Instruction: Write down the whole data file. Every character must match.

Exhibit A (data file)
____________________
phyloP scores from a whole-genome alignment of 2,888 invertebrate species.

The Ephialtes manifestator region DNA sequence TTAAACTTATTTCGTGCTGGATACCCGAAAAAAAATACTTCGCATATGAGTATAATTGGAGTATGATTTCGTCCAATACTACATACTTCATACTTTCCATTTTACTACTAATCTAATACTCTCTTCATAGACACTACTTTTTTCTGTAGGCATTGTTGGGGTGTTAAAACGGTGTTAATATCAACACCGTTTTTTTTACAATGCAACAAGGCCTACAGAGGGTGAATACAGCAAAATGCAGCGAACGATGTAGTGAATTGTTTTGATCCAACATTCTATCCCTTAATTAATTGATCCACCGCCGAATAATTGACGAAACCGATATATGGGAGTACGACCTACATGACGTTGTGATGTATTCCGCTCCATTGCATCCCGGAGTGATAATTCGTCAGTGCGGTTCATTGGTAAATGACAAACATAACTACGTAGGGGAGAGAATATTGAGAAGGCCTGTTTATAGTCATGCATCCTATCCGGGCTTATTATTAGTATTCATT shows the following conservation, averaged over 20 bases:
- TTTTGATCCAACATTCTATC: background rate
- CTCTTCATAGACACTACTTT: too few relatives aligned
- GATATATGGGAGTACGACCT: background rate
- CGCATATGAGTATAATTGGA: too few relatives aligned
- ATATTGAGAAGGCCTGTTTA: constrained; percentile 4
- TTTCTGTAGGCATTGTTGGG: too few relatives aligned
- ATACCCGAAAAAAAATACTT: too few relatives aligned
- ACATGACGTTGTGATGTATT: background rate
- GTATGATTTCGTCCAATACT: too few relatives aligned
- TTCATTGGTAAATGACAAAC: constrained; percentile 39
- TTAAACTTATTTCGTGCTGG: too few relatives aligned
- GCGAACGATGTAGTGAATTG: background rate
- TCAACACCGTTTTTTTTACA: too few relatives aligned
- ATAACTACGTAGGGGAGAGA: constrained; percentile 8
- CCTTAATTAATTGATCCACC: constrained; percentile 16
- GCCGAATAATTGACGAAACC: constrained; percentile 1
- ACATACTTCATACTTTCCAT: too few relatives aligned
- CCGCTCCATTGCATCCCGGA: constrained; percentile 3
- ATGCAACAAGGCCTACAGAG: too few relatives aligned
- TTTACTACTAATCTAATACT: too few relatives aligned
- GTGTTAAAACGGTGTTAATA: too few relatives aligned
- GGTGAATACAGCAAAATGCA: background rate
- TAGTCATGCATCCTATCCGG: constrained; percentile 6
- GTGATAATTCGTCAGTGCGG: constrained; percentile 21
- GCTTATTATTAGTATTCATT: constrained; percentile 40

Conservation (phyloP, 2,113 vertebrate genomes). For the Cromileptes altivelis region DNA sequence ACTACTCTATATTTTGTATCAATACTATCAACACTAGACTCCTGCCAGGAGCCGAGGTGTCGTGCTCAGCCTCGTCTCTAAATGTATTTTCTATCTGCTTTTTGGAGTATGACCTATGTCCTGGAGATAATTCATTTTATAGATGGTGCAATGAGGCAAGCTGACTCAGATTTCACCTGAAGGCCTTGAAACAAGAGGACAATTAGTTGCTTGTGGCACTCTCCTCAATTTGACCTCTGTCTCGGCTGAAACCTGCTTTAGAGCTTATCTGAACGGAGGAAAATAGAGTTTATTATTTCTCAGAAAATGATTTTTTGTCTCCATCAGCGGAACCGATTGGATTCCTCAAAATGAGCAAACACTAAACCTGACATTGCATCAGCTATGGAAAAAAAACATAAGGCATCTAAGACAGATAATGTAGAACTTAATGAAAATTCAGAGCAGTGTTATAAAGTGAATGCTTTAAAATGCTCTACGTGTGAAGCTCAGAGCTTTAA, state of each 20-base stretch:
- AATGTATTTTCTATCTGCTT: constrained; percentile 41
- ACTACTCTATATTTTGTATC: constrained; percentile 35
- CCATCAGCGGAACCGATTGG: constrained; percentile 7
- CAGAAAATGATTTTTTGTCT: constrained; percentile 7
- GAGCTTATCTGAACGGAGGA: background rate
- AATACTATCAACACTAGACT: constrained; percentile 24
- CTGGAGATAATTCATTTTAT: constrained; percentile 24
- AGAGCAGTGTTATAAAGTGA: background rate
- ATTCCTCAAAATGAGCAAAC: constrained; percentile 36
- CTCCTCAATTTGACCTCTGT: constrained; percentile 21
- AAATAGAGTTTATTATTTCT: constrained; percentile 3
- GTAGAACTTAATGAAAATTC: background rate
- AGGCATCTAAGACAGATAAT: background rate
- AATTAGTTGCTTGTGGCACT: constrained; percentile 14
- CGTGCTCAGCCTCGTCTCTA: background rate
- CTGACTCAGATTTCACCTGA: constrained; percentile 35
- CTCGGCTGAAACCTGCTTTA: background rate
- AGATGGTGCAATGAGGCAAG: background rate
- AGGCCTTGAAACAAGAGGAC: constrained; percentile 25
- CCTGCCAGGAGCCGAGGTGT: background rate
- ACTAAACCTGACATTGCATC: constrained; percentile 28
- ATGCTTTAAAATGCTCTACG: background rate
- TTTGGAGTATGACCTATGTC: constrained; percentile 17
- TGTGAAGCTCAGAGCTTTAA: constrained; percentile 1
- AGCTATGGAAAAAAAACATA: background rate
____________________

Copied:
phyloP scores from a whole-genome alignment of 2,888 invertebrate species.

The Ephialtes manifestator region DNA sequence TTAAACTTATTTCGTGCTGGATACCCGAAAAAAAATACTTCGCATATGAGTATAATTGGAGTATGATTTCGTCCAATACTACATACTTCATACTTTCCATTTTACTACTAATCTAATACTCTCTTCATAGACACTACTTTTTTCTGTAGGCATTGTTGGGGTGTTAAAACGGTGTTAATATCAACACCGTTTTTTTTACAATGCAACAAGGCCTACAGAGGGTGAATACAGCAAAATGCAGCGAACGATGTAGTGAATTGTTTTGATCCAACATTCTATCCCTTAATTAATTGATCCACCGCCGAATAATTGACGAAACCGATATATGGGAGTACGACCTACATGACGTTGTGATGTATTCCGCTCCATTGCATCCCGGAGTGATAATTCGTCAGTGCGGTTCATTGGTAAATGACAAACATAACTACGTAGGGGAGAGAATATTGAGAAGGCCTGTTTATAGTCATGCATCCTATCCGGGCTTATTATTAGTATTCATT shows the following conservation, averaged over 20 bases:
- TTTTGATCCAACATTCTATC: background rate
- CTCTTCATAGACACTACTTT: too few relatives aligned
- GATATATGGGAGTACGACCT: background rate
- CGCATATGAGTATAATTGGA: too few relatives aligned
- ATATTGAGAAGGCCTGTTTA: constrained; percentile 4
- TTTCTGTAGGCATTGTTGGG: too few relatives aligned
- ATACCCGAAAAAAAATACTT: too few relatives aligned
- ACATGACGTTGTGATGTATT: background rate
- GTATGATTTCGTCCAATACT: too few relatives aligned
- TTCATTGGTAAATGACAAAC: constrained; percentile 39
- TTAAACTTATTTCGTGCTGG: too few relatives aligned
- GCGAACGATGTAGTGAATTG: background rate
- TCAACACCGTTTTTTTTACA: too few relatives aligned
- ATAACTACGTAGGGGAGAGA: constrained; percentile 8
- CCTTAATTAATTGATCCACC: constrained; percentile 16
- GCCGAATAATTGACGAAACC: constrained; percentile 1
- ACATACTTCATACTTTCCAT: too few relatives aligned
- CCGCTCCATTGCATCCCGGA: constrained; percentile 3
- ATGCAACAAGGCCTACAGAG: too few relatives aligned
- TTTACTACTAATCTAATACT: too few relatives aligned
- GTGTTAAAACGGTGTTAATA: too few relatives aligned
- GGTGAATACAGCAAAATGCA: background rate
- TAGTCATGCATCCTATCCGG: constrained; percentile 6
- GTGATAATTCGTCAGTGCGG: constrained; percentile 21
- GCTTATTATTAGTATTCATT: constrained; percentile 40

Conservation (phyloP, 2,113 vertebrate genomes). For the Cromileptes altivelis region DNA sequence ACTACTCTATATTTTGTATCAATACTATCAACACTAGACTCCTGCCAGGAGCCGAGGTGTCGTGCTCAGCCTCGTCTCTAAATGTATTTTCTATCTGCTTTTTGGAGTATGACCTATGTCCTGGAGATAATTCATTTTATAGATGGTGCAATGAGGCAAGCTGACTCAGATTTCACCTGAAGGCCTTGAAACAAGAGGACAATTAGTTGCTTGTGGCACTCTCCTCAATTTGACCTCTGTCTCGGCTGAAACCTGCTTTAGAGCTTATCTGAACGGAGGAAAATAGAGTTTATTATTTCTCAGAAAATGATTTTTTGTCTCCATCAGCGGAACCGATTGGATTCCTCAAAATGAGCAAACACTAAACCTGACATTGCATCAGCTATGGAAAAAAAACATAAGGCATCTAAGACAGATAATGTAGAACTTAATGAAAATTCAGAGCAGTGTTATAAAGTGAATGCTTTAAAATGCTCTACGTGTGAAGCTCAGAGCTTTAA, state of each 20-base stretch:
- AATGTATTTTCTATCTGCTT: constrained; percentile 41
- ACTACTCTATATTTTGTATC: constrained; percentile 35
- CCATCAGCGGAACCGATTGG: constrained; percentile 7
- CAGAAAATGATTTTTTGTCT: constrained; percentile 7
- GAGCTTATCTGAACGGAGGA: background rate
- AATACTATCAACACTAGACT: constrained; percentile 24
- CTGGAGATAATTCATTTTAT: constrained; percentile 24
- AGAGCAGTGTTATAAAGTGA: background rate
- ATTCCTCAAAATGAGCAAAC: constrained; percentile 36
- CTCCTCAATTTGACCTCTGT: constrained; percentile 21
- AAATAGAGTTTATTATTTCT: constrained; percentile 3
- GTAGAACTTAATGAAAATTC: background rate
- AGGCATCTAAGACAGATAAT: background rate
- AATTAGTTGCTTGTGGCACT: constrained; percentile 14
- CGTGCTCAGCCTCGTCTCTA: background rate
- CTGACTCAGATTTCACCTGA: constrained; percentile 35
- CTCGGCTGAAACCTGCTTTA: background rate
- AGATGGTGCAATGAGGCAAG: background rate
- AGGCCTTGAAACAAGAGGAC: constrained; percentile 25
- CCTGCCAGGAGCCGAGGTGT: background rate
- ACTAAACCTGACATTGCATC: constrained; percentile 28
- ATGCTTTAAAATGCTCTACG: background rate
- TTTGGAGTATGACCTATGTC: constrained; percentile 17
- TGTGAAGCTCAGAGCTTTAA: constrained; percentile 1
- AGCTATGGAAAAAAAACATA: background rate